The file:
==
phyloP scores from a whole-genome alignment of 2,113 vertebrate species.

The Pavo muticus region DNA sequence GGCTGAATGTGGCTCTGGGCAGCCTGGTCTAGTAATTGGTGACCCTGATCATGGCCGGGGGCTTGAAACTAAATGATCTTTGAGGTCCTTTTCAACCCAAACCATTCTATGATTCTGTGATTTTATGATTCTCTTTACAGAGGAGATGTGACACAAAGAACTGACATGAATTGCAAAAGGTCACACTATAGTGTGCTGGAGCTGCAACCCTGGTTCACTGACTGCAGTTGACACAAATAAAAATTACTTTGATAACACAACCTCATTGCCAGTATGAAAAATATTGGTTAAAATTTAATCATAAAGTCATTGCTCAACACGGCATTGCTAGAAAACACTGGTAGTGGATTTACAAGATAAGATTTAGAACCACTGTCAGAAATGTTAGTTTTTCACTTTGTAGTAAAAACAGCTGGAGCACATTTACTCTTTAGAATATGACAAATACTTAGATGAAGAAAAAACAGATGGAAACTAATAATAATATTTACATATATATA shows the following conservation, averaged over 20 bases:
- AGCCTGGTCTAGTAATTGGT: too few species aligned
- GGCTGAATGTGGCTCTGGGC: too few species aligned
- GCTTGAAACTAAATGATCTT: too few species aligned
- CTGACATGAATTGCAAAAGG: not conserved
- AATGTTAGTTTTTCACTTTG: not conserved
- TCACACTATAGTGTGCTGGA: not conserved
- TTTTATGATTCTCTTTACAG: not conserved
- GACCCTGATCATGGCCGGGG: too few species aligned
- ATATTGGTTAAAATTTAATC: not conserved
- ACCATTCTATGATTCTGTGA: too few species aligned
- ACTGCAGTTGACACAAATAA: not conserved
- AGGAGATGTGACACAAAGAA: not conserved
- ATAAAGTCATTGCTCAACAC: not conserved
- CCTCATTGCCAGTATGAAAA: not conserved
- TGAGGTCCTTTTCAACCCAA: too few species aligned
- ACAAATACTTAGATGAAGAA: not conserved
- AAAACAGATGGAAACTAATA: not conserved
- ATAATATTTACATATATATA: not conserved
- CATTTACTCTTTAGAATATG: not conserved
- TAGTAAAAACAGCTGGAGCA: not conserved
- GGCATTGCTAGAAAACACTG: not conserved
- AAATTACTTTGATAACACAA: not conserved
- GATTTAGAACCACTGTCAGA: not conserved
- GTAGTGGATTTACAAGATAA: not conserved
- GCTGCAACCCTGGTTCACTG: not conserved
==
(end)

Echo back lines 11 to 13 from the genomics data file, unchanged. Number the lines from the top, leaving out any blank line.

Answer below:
- ATATTGGTTAAAATTTAATC: not conserved
- ACCATTCTATGATTCTGTGA: too few species aligned
- ACTGCAGTTGACACAAATAA: not conserved